As we can see from the figure 1 green color is accumulation, red is destruction. The low equilibrium is stable. When green above red human capital accumulates faster until the steady state is reached. When green below red human capital is destroyed faster until H falls back to the steady state. When exogenous shock moves the human capital stock so that H>1 the economy enters a new growth path: green always above red, human capital grows

We define the amount of human capital with a scalar , where i is an identificator of a project and t – is a time period, and I model the relation between the survival probability and human capital as a linear function (formula 3):

The equation is a quadratic equation in respect to , which implies that the system has two stable equilibriums: with low and with high levels of human capital . If the system starts from low level of human capital it may stuck in the suboptimal equilibrium point without external help. Such help can come in a form of protective tariffs which increase the probability of business projects to succeed, and accelerate accumulation of human capital.

Practical value

The practical value of the proposed model will allow:

  1. Analyzing the countries that buy and sell energy to determine their level of sensitivity to delivery. This analysis can be done on the example of the EU member Compare the results with the reality, to analyze whether these parameters are taken into account or not.
  2. Projecting the definition of fair prices in a common energy
  3. Calculating the demand and coming to an agreement, thus removing the conflict (for example, "gas issue" in Ukraine).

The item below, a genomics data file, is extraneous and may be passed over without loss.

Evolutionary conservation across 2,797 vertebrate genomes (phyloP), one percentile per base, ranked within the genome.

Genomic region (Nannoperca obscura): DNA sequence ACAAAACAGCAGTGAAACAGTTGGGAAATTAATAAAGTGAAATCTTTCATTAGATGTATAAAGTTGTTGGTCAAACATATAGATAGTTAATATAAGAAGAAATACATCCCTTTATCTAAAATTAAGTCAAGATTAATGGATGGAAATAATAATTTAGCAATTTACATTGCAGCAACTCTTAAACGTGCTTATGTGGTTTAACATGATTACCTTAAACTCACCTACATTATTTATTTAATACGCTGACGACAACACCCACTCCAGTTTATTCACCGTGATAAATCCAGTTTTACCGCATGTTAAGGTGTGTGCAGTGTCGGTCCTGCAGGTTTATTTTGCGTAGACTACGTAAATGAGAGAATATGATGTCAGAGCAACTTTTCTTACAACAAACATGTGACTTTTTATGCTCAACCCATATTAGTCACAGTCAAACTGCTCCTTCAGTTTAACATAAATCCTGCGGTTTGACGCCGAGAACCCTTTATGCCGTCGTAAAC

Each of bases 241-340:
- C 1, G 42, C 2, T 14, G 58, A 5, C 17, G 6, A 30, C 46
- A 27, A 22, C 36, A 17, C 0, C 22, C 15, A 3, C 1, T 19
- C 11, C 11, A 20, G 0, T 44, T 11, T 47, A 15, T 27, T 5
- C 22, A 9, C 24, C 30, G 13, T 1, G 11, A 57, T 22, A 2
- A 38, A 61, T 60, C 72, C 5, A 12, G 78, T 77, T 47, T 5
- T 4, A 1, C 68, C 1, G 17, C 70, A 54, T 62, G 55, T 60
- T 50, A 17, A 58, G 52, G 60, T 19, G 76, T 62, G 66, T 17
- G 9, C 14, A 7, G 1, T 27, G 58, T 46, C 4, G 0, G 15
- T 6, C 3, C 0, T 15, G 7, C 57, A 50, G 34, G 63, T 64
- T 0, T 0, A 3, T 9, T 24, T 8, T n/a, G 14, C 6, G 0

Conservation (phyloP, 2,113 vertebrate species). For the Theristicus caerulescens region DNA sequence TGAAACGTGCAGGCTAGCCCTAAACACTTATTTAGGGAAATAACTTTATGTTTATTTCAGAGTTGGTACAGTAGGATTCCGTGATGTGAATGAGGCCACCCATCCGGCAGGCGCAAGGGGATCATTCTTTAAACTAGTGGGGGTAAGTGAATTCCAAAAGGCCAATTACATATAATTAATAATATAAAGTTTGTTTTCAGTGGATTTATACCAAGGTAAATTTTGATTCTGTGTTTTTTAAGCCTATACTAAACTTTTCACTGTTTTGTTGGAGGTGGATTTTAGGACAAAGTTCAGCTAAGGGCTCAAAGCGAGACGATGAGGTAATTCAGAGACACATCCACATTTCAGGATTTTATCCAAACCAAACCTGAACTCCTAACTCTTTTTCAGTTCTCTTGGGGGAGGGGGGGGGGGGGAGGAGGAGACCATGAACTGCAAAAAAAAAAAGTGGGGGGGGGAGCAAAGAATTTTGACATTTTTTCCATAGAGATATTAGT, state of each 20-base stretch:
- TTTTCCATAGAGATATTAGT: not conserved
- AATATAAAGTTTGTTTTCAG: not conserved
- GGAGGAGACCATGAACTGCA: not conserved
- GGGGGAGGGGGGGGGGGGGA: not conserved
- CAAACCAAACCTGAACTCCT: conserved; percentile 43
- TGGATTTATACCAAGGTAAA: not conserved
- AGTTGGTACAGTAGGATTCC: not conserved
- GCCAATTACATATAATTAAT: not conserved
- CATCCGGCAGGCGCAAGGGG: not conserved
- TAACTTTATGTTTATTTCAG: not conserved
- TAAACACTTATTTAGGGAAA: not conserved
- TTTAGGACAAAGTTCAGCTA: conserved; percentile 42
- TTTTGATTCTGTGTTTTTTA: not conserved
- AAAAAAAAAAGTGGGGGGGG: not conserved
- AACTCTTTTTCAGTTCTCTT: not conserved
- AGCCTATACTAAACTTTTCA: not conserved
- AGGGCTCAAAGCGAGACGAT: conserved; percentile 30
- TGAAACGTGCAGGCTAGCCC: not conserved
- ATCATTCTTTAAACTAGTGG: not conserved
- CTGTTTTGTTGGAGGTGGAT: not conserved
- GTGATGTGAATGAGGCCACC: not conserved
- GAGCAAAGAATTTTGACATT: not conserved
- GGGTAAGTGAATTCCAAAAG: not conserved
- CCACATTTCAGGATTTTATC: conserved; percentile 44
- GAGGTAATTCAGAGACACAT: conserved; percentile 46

4. Developing a plan of action to implement the EAEU programme.

The proposed model makes sense from the academic point of view. We propose to expand the discussion and to include new components – economic (systemic) risk and human capital, which has not been applied yet in theory in the context of energy disputes. The topic is more relevant to Eurasian countries, because of political decision to establish a common economic market by 2020. But the question remains open on the mechanism of price and tariff agreements. Our model will project the definition of fair energy prices in the common energy market of Eurasia. It will be possible to apply the model for the EU member states, and compare the results with the reality, to analyze whether the principle of fair pricing is applied and to determine the pressure of political influence.



  1. Krugman Paul Increasing Returns, Monopolistic Competition, and International Trade // Journal of International Economics. – 1979. – № 9 (4). – pp. 469-479.
  2. Loktionov V. Does accounting quality mitigate risk shifting? – 2009. – P. 45.
  3. Todorov Viktor, Bollerslev Tim Jumps and betas: A new framework for disentangling and estimating systematic risks // Journal of Econometrics. – 2010. – № 157 (2). – pp. 220-235.
  4. IMF Working Paper African Department Systemic Risk Assessment in Low Income Countries – Balancing Financial Stability and Development. – 2015.
  5. Dow, What Is Systemic Risk? Moral Hazard, Initial Shocks, and Propagation // Monetary and Economic Studies, Bank of Japan. – 2000. – pp. 19-21. Davis Systems and Systemic Risk in Finance and Economics. – Systemic Risk Centre Special
  6. – 1999. – № 1. – January, 3.
  7. Arena, M, Bouza , Dabla-Norris E., Gerling K., Njie L. Credit Booms and Macroeconomic Dynamics: Stylized Facts and Lessons for Low-Income Countries. – IMF Working Papers. – 2015. – № 15/11.
  8. Caggiano G., Calice , Leonida L. Early warning systems and systemic banking crises in low income countries: A multinomial logic approach // Journal of Banking & Finance. – 2014. – № 47. – pp. 258-269.
  9. Claessens, , Ayhan Kose M. Financial Crises: Explanations, Types, and Implications. – IMF Working Papers. – 2013. – № 13/28.
  10. De Bandt, , Hartmann P. Systemic risk: A survey. Working Paper Series. – 2000. – № 35. – ECB, 13.
  11. De Nicolò, G., Favara, G., Ratnovski, L. Externalities and Macroprudential – IMF Discussion Note SDN/12/05, IMF, 7-10. – 2012.
  12. Rakhmatulina G. Impact of the Customs Union on the economic development Kazakhstan. Prospects for integration in the petroleum sector // Eurasian economic integration. – 2012. – № 1 (14). – 78-79.
  13. Mukhamedzhanov B. Perspectives of the Common Economic Space. – The Foundation of the First President of the Republic of Kazakhstan, Almaty, – pp. 20-27.